With good oral hygiene and regular professional care, your teeth are meant to last a lifetime. However, periodontal (gum) disease can lead to tooth loss if left untreated. Gum disease is the primary cause of tooth loss in adults 35 and over.
There is proven research that indicates up to 30% of the population may be genetically susceptible to gum disease. Despite constant oral care habits, these people may be six times more likely to develop periodontal disease. Genetic tests can be conducted to identify these people even before they show signs of disease, and providing them early intervention treatment may help them keep their teeth for a lifetime.
The latest research on periodontal disease has found that there is a link between gum disease and other health problems. This includes, but is not limited to: heart & respiratory diseases, pre-term & low birth-weight babies, stroke, osteoporosis, and diabetes.
Gum disease is not a small infection. It can lead to tooth loss – which will require dentures and a consequential lifestyle change. Gum disease will also result in changes in your appearance, breath, and your ability to chew food.
Consider this – the mass of tissue in the oral cavity is equivalent to the skin on your arm that extends from the wrist to the elbow. If this area were red, swollen and infected, you would visit a doctor.
Bleeding gums are one of nine gum disease symptoms. Think of gum tissue as the skin on your hand. If your hands bled every time you washed them, you would know something is wrong.
Other signs of gum disease may include: red, swollen or tender gums, sores in your mouth, gums that have pulled away from the teeth, persistent bad breath, pus between the teeth and gums (leaving bad breath), loose or separating teeth, a change in the way the teeth fit together, and a change in the fit of partial dentures.
New ways of treating gum disease – such as local anaesthesia and over-the-counter medications – have made patients’ treatment experiences pleasant and comfortable. Many patients find that they are back to their normal routines on the same day or by the next day.
You should always maintain a strong level of dental care and regular dentist visits to ensure any problems are detected in their earliest stages. You should always inform your dentist of any signs or symptoms of gum disease are present; or if any changes in your overall health or medications occurred in between visits.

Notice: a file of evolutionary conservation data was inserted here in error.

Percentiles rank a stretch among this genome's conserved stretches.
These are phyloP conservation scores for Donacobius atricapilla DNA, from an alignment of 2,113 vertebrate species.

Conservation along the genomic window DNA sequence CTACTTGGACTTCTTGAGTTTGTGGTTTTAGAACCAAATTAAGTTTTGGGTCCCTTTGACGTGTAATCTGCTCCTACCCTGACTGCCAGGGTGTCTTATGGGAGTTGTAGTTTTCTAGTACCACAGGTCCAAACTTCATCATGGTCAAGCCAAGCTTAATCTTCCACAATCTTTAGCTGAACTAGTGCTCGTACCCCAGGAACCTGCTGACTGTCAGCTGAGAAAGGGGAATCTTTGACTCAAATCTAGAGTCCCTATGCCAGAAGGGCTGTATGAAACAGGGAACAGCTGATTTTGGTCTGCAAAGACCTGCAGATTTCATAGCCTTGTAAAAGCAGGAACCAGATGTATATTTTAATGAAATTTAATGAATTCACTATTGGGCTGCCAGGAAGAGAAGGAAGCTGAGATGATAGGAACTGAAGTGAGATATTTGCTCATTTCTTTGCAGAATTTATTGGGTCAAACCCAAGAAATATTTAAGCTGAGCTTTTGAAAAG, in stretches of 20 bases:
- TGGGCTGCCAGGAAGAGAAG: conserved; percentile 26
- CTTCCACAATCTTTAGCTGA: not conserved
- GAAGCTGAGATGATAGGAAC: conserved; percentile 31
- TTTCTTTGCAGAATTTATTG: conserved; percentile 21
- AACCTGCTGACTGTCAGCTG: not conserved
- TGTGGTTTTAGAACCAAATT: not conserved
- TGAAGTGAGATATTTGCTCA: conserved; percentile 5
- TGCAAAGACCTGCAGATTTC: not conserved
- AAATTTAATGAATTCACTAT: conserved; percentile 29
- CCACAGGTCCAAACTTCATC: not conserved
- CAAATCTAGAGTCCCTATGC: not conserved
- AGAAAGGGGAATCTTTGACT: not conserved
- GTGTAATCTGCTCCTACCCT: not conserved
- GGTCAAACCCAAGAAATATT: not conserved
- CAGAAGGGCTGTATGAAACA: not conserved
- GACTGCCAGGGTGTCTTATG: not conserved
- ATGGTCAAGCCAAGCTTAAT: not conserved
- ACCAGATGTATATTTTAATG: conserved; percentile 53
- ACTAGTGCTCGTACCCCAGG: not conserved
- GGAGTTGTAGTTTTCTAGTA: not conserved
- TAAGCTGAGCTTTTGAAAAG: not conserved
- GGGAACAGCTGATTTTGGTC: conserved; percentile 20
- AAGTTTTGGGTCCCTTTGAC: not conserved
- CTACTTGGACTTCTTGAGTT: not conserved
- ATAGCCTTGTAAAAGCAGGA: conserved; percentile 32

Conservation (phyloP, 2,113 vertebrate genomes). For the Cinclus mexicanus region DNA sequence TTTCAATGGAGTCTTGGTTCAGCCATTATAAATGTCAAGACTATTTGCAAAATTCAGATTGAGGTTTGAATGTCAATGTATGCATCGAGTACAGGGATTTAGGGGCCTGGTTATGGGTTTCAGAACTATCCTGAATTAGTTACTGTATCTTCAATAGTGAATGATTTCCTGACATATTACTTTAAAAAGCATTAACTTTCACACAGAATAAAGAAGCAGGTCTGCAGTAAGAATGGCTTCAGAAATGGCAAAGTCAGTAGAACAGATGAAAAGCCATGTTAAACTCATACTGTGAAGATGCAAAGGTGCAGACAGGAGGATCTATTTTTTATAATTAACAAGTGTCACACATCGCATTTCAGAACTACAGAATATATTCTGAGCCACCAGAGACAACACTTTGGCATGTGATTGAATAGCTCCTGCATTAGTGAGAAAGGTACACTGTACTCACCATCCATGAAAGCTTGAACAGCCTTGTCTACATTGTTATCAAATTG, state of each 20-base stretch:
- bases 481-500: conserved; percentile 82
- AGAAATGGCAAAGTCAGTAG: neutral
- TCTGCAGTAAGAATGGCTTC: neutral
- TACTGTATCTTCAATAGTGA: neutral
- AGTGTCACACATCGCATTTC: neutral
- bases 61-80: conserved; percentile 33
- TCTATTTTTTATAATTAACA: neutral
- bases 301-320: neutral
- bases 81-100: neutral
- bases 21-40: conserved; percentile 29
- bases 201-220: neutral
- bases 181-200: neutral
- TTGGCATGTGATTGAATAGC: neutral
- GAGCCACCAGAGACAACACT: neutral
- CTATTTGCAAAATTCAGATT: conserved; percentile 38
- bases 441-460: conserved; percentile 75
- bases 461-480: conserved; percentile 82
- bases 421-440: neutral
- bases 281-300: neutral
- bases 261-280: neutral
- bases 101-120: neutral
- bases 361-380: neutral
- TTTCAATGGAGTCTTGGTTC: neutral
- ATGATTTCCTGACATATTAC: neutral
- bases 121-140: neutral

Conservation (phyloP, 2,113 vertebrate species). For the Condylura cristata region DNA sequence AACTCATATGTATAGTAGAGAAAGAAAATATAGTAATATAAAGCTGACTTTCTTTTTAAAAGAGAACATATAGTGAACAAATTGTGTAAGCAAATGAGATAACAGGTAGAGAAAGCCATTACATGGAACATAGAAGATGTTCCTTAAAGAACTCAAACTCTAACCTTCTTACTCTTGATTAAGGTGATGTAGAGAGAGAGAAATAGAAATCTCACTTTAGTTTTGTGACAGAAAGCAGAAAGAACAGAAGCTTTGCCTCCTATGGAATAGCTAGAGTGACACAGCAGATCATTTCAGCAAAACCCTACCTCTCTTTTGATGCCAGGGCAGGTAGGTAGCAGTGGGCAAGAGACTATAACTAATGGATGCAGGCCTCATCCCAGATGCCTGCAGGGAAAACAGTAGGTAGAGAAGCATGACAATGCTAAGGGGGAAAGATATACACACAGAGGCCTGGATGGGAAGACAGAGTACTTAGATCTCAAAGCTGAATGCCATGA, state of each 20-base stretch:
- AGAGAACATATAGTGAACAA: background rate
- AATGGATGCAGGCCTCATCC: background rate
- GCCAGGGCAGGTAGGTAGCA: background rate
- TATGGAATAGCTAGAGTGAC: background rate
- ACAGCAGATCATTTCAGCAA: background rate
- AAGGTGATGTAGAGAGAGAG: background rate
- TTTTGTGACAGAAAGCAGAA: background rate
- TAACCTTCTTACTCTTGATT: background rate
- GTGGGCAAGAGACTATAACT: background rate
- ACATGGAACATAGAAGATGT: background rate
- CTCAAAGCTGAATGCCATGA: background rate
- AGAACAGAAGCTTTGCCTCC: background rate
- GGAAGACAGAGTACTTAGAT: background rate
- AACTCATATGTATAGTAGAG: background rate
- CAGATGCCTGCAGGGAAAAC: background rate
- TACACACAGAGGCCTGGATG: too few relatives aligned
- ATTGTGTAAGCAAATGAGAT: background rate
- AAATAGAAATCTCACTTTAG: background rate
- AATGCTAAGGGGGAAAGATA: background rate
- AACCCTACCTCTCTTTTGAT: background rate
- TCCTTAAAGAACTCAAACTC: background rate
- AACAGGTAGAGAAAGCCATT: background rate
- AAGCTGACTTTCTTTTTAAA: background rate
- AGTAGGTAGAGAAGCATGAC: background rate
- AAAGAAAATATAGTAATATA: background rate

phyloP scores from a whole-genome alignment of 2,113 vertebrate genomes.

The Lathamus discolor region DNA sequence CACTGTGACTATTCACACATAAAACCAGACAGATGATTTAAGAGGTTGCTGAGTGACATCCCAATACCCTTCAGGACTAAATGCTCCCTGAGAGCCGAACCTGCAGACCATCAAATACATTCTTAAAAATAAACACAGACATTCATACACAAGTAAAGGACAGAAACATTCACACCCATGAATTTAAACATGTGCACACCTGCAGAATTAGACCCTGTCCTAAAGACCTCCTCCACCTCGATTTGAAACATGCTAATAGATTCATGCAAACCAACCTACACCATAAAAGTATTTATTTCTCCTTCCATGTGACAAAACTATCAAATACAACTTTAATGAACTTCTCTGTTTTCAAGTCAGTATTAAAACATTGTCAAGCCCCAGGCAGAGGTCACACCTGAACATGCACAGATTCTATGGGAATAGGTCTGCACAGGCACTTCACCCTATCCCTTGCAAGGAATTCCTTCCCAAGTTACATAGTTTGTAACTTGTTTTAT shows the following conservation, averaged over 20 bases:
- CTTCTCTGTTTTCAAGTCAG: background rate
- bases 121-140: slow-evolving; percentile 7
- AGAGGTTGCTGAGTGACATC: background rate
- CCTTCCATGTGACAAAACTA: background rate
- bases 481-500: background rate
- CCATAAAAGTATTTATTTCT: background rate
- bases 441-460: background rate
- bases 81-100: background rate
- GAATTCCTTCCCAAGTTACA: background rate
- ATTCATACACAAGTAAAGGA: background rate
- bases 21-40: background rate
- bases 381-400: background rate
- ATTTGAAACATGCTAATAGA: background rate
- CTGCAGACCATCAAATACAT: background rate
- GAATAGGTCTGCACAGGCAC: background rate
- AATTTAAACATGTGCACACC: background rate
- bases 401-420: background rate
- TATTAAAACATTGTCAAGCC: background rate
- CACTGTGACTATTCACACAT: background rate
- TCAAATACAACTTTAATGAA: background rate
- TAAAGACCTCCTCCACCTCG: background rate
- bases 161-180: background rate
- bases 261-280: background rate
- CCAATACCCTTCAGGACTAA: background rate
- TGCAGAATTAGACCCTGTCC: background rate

Most importantly, you should ask your dentist about your periodontal health and what method was used to evaluate its condition. This ensures that you and your dentist are working as a team in order to identify subtle changes that may occur in the oral cavity.
Dental implants are a permanent tooth replacement option for teeth that have been lost as a consequence of trauma, injury or periodontal disease. Dental implants can look and feel so natural that many patients forget that they have ever lost a tooth. Patients who have periodontal disease or a history of periodontal disease may be more prone to developing periodontal disease around implants. This is taken into consideration by Dr Bourke when advising you of the appropriate treatment.
Yes, periodontal disease is the number-one cause of tooth loss. According to the 1996 American Dental Association/Colgate survey, gum disease is a more pressing oral health concern than tooth decay by a 2-to-1 margin.
Research demonstrates that antibiotics can be a helpful adjunct but not necessary to treating periodontal disease. Treatment can be successfully performed without the use of antibiotics. Also, medical and dental communities are concerned about the overuse of these medications in treating infections because of the possibility of the development of antibiotic-resistant strains of bacteria. This overuse would be detrimental to patients if they develop a life-threatening illness for which antibiotics would no longer be helpful.
Teeth and gums are affected during pregnancy like other tissues in the body. In order to decrease the risk of damaging the gums and tissues surrounding the teeth, pregnant women should schedule an appointment for a periodontal evaluation. Unhealthy gums during pregnancy may increase the risk of pre-term births and low birth weight babies.